That won’t matter though. Not for what I have in store for it. I rummage through the drawers for the tiny paper scrolls and some kind of pen, but instead of owning a regular ballpoint pen like a normal human being, we own a fucking quill with a nearly empty bottle of ink.
I grumble for a few minutes trying to get enough ink on the quill tip, but it’s just not working. I eventually just give up, grabbing the X-Acto knife from the drawer and press it into my palm. I wince because I’m a giant baby, but at least the blood is flowing enough for me to get some onto the quill and scribble my name onto the scroll. Trying not to let my blood dribble onto the worktable, I roll up the scroll and stuff it into my Oogie Boogie golem’s mouth.
“They want to kill me,” I say to my golem. “But you won’t let them. You’ll do whatever you have to. You’ll kill them if you must.”
I stare at it for a few moments, listening to the pitter patter of the rain on the roof until I see its arms twitch. As if on cue, a crack of lightning resounds through the house. I smirk and grab it by its waist, carrying it upstairs so it can carry out its orders.
Most of my family had come over to comfort my grandfather in his dying days and now that he was finally dead, it was time for them to leave.
Sophie’s bawling on the couch like the fake whore she is, and Aunt Jane is passing out food from our fridge that doesn’t even belong to her.
“Is that the last of the quiche?” I ask, the venom seeping into my voice.
Aunt Jane grabs the last three quiches with her meaty claws and replies, “Yeah, I thought everyone could use some comfort food.” She turns to me, probably to hand me the tray, but she freezes when she sees the golem in my grasp.
“Is something the matter?” I ask nonchalantly.
Everyone else in the room cease their meaningless chatter to stare at the golem. The only sound that can be heard is of the rain, which has now increased in intensity.
“Does your mother know you have that?” Aunt Jane asks quietly.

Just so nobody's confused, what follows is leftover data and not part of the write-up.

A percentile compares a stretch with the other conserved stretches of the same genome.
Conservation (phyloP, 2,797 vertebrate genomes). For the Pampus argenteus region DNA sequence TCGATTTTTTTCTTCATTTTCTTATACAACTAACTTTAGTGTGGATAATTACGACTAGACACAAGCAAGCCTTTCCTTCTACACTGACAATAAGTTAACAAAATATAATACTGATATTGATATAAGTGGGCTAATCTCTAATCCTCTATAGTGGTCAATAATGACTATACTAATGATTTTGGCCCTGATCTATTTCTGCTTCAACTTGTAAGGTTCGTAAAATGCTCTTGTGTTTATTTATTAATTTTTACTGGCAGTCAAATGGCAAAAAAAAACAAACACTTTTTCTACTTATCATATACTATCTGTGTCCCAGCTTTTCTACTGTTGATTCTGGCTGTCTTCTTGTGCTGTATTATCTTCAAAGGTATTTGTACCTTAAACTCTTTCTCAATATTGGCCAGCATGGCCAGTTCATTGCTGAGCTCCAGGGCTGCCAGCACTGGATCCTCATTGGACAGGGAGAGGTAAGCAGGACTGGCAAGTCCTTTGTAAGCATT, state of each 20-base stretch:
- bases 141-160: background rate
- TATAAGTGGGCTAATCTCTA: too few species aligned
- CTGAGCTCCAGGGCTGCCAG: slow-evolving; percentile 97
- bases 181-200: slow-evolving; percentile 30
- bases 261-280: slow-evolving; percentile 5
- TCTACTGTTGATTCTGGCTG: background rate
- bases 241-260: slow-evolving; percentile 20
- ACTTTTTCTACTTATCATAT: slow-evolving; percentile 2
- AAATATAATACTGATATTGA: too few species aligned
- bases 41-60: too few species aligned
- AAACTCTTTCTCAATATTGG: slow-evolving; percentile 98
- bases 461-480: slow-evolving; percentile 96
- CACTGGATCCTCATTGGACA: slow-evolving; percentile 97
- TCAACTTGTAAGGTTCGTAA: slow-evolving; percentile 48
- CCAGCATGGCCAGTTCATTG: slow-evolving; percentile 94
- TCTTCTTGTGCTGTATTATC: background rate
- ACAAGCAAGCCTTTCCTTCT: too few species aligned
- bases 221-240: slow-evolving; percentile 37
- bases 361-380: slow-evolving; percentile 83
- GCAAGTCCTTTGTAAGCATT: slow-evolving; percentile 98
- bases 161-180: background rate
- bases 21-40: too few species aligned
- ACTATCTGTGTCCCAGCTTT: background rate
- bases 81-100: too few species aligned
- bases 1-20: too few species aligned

I stare her down and without looking away, I shout loud enough for my mother to hear from wherever she is, “Mother, I’ve created a golem that Grandpa can’t strike down!” With that said, I put my golem on the floor, and it takes this as its cue to begin growing to the size of a wardrobe that leads to Narnia.
“Samantha!” my mother shrieks, running into the room. “What do you think you’re doing?”
“What am I doing? You wanted to kill me! You all were going to kill me! Because of that old man! You’re all just jealous.” I can’t tell if I’m starting to sound hysterical. “You’re all just jealous that my golems are so powerful. My golem will never let you touch me.”
“Samantha, stop it! You don’t want to do this!” Talia whimpers.
“You said I should be buried alive!” I snap.
“You should!” Joseph yells. “We should’ve killed you when we had the chance. You’re sick.”
I shoot him a sickly sweet smile and gesture towards him. Before anyone can react, my golem waddles over to him like a penguin and grabs him around the waist, squeezing him and making his eyes bulge out of his head. Joseph’s wife’s shrill screams permeate the stunned silence before the golem slaps her so hard she flies through the air and hits the wall.
“Who’s next?” I shriek, hearing how utterly unhinged I sound now.
Aunt Jane is still clutching the tray and when the golem turns towards her, its hollow eyes staring right through her, she throws the tray and it slices through the air like a Frisbee before striking my golem. The force is enough to throw it off balance and it begins to stumble backwards, trying not to fall before it finally topples onto its back. Its short stubby legs flail in the air while it tries to get up from the floor before the life slowly drains from the golem and it finally gives up.
The rain outside suddenly stops and the sun begins to stream between the closed blinds.
“Shit,” I swear.